Nature Notes: The Clayton’s Overlook Exhibit: A Key to Davis Mountains Geology, History

Lava surged and surged again, in vast flows hundreds of feet thick. Eruptions spewed ash and lava. Magma pooled beneath the Earth.

Weathered over millions of years, the products of that fiery activity are sublime today. That volcanic chapter is visible from Alpine and Fort Davis to Balmorhea, in the landscapes of the Davis Mountains.

At the Chihuahuan Desert Nature Center, a unique exhibit offers a key to this geologic history. But the exhibit, on the hill called Clayton’s Overlook, named for CDRI donor Clayton Williams, has a broader purpose as well – to show how geology shapes the human experience.

Founded in 1974, the Chihuahuan Desert Research Institute, or CDRI, is one of the region’s flagship educational institutions. The nonprofit works to promote appreciation of the region’s natural diversity.

In the early 2000s, geologist Blaine Hall was working closely with the CDRI. A West Texas native, Hall’s geology career had taken him around the world. But he’d retired from industry and returned here, and was teaching at Sul Ross State University.

One day in 2002, Hall climbed Clayton’s Overlook, an outcrop on the CDRI’s Nature Center property south of Fort Davis. In the panoramic view, Hall saw the highlights of Davis Mountains geology. And he saw an educational opportunity.

“What really struck me was that, since I had this 360-degree view, it was incumbent on me to figure out how to utilize it, to be able to share it with other people,” Hall said. “That sounds pretentious, but that was really what my thought process was.”

What does the view disclose?

Trans-Pecos Texas once witnessed powerful volcanic activity. The Davis Mountains are the result of very extensive lava flows of that volcanic history.

Over a 3-million-year period, beginning 38.4 million years ago, molten rock poured from multiple fissures in present-day Jeff Davis and Brewster counties. The largest flows covered as much as 1,000 square miles.

The flows ceased, but 2-and-a-half million years later, magma again began to press upward. This time, it didn’t reach the surface. It intruded into and domed up the rocks created by the earlier lava flows.

At Clayton’s Overlook, Hall saw distinct strata formed by different flows. In three mountains, the Pollard, Barillos and Musquiz domes, intrusions had raised and exposed the volcanic timeline.

Hall began to consider an interpretive exhibit. On a subsequent visit, he brought a ladder. He climbed a few rungs – and found the elevation made a difference.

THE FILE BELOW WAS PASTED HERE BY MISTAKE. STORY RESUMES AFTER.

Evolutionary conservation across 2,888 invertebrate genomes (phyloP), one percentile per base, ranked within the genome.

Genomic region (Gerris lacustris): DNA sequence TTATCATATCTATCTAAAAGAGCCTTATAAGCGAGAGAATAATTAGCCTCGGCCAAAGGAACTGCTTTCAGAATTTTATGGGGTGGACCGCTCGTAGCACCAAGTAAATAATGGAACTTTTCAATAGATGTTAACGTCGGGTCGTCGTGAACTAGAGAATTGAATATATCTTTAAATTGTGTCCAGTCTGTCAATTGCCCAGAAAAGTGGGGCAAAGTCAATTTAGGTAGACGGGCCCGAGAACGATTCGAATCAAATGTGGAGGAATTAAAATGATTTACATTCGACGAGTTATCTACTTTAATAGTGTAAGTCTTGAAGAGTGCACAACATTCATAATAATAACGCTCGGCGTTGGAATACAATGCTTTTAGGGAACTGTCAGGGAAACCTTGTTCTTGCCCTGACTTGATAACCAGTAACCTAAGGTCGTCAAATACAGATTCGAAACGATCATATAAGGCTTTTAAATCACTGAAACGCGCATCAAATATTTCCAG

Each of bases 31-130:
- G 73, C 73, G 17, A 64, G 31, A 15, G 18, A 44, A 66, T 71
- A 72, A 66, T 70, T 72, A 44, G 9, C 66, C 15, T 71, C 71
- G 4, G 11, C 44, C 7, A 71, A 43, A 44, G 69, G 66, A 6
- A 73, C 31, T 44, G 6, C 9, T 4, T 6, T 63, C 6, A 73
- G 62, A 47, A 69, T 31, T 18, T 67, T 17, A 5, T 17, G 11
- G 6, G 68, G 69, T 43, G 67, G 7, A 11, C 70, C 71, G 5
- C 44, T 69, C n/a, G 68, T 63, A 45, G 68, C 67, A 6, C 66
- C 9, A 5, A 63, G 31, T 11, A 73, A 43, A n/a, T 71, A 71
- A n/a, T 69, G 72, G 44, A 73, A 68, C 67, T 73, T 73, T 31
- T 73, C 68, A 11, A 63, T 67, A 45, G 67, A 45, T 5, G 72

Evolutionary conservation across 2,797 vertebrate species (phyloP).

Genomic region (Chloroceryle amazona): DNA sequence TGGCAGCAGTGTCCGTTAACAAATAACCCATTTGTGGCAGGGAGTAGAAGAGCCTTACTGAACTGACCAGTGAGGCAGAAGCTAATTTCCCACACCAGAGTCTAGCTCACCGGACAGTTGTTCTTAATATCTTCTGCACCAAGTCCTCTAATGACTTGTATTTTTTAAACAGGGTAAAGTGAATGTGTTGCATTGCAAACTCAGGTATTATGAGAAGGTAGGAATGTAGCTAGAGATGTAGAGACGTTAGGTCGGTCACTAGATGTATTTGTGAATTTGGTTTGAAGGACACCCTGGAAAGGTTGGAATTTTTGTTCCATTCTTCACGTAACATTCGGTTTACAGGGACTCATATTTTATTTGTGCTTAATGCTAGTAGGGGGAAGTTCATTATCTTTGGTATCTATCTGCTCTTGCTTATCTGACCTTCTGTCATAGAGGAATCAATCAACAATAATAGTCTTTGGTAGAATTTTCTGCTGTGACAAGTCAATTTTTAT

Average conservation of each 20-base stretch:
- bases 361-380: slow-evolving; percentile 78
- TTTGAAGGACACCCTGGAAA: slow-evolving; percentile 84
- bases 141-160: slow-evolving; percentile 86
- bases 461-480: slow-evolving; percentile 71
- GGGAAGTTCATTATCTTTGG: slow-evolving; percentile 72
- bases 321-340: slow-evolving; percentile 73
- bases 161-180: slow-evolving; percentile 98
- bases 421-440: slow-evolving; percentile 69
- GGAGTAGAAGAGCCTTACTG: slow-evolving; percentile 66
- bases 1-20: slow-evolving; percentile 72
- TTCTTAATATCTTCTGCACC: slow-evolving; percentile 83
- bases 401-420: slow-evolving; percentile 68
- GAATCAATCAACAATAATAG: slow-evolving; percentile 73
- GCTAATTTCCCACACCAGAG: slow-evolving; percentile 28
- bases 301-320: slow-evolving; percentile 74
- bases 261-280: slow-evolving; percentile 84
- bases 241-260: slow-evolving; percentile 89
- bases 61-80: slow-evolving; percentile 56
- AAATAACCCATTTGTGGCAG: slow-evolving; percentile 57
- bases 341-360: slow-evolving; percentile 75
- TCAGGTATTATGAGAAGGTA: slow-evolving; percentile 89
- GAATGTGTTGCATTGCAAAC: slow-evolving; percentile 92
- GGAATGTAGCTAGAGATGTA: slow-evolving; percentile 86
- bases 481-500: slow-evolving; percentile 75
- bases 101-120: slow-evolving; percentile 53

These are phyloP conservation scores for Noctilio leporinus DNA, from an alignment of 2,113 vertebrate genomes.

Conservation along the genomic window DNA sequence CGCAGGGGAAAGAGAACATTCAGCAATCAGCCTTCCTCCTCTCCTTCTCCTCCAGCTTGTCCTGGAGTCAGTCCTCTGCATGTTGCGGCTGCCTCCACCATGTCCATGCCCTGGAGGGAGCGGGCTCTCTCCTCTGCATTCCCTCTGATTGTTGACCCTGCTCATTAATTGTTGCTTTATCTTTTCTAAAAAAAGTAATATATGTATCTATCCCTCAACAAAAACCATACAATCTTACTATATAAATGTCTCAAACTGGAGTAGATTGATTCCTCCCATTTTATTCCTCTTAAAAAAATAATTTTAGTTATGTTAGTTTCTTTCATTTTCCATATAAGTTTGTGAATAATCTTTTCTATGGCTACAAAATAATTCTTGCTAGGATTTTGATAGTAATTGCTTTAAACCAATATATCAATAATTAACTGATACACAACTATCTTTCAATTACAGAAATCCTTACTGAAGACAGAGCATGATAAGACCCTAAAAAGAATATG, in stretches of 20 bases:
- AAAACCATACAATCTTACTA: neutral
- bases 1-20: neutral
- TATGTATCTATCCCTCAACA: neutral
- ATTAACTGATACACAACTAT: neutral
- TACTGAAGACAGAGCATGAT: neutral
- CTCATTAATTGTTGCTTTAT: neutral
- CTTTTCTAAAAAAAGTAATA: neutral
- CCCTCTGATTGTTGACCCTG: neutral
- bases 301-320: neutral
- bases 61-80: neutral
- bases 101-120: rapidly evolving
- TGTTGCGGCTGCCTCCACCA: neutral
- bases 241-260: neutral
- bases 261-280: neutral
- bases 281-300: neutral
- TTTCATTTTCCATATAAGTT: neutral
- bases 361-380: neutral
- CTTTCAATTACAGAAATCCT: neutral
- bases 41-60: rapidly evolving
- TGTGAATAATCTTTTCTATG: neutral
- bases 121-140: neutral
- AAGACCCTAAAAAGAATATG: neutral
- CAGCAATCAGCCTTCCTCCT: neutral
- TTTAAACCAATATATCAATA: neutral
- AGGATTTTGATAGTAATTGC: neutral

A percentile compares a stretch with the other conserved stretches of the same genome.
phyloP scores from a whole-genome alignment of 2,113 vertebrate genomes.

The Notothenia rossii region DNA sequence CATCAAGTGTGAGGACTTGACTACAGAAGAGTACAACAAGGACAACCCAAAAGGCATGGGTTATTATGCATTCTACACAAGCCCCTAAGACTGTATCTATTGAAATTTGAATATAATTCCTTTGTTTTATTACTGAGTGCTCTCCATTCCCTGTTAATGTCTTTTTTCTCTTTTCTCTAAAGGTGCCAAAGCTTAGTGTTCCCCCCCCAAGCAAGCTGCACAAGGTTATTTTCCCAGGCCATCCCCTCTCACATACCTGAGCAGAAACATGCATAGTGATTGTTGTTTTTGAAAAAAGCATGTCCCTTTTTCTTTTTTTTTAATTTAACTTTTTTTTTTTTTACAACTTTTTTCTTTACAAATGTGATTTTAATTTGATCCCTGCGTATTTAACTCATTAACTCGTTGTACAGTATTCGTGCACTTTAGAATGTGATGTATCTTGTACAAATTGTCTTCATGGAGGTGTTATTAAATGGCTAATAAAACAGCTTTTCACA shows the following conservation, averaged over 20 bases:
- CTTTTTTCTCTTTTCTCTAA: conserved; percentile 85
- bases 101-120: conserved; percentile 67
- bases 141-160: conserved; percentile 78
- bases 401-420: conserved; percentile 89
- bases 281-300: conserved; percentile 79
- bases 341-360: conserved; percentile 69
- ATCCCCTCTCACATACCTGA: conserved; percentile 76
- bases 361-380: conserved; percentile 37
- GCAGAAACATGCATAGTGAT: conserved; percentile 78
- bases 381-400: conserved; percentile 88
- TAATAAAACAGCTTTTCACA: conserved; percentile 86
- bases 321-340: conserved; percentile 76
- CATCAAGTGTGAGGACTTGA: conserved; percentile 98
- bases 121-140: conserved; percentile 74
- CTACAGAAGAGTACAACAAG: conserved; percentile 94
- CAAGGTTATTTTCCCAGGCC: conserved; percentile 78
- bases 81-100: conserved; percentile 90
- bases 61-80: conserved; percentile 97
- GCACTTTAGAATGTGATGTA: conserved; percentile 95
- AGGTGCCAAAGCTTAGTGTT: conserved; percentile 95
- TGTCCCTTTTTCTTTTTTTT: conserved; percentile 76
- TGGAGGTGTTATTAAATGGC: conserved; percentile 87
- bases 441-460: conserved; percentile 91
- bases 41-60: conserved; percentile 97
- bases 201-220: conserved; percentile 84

“All of a sudden what you felt was you were part of what you were looking at,” Hall said. “That was a kind of a major breakthrough in the design of what we were going to build.”

Hall and Alpine architect Tom Greenwood designed a raised, octagonal platform. The 360-degree panorama would be divided into eight views, with panels to interpret the landscape.

CDRI’s then-executive director, Cathryn Hoyt, provided critical help in writing text and taking photos for the panels. The text is written for an eighth-grade reading level. Rendering the complex science accessible for young students was a major challenge for both Hoyt and Hall.

Fort Davis was built to safeguard the San Antonio-El Paso Road, which conveyed 49ers to California. The road followed springs that flowed from volcanic rock. The fort was placed for access to water and timber. From the overlook, one can see how geology dictated these foundations of the Fort Davis community.

As a ranching hub, Fort Davis relies on lush surrounding grasslands. These higher-elevation grasslands, in turn, exist because of rich volcanic sediments.

The exhibit was a complex undertaking. Foundations, corporations and individuals donated to the project. CDRI hired pack teams to haul exhibit materials, including the panels, to the hilltop. The exhibit opened in 2009. It’s unique not only in the region, but nationally.

Science education relies increasingly on digital media. Here, visitors learn about geology – in the midst of the landscape itself.

Hall said he hopes the exhibit provides visitors with new tools for looking at the world.

“What we hoped was that people would take away a way of looking at other things,” he said, “and start to appreciate and recognize that they could also understand, to a degree, what they were seeing somewhere else. In other words, this way of looking and thinking was exportable.”

The Davis Mountains region is among the most scenic in Texas. At Clayton’s Overlook, visitors learn the secrets of this stunning landscape.

Nature Notes is underwritten by the Dixon Water Foundation and is produced by Marfa Public Radio in cooperation with the Sibley Nature Center. This episode was written by Andrew Stuart.

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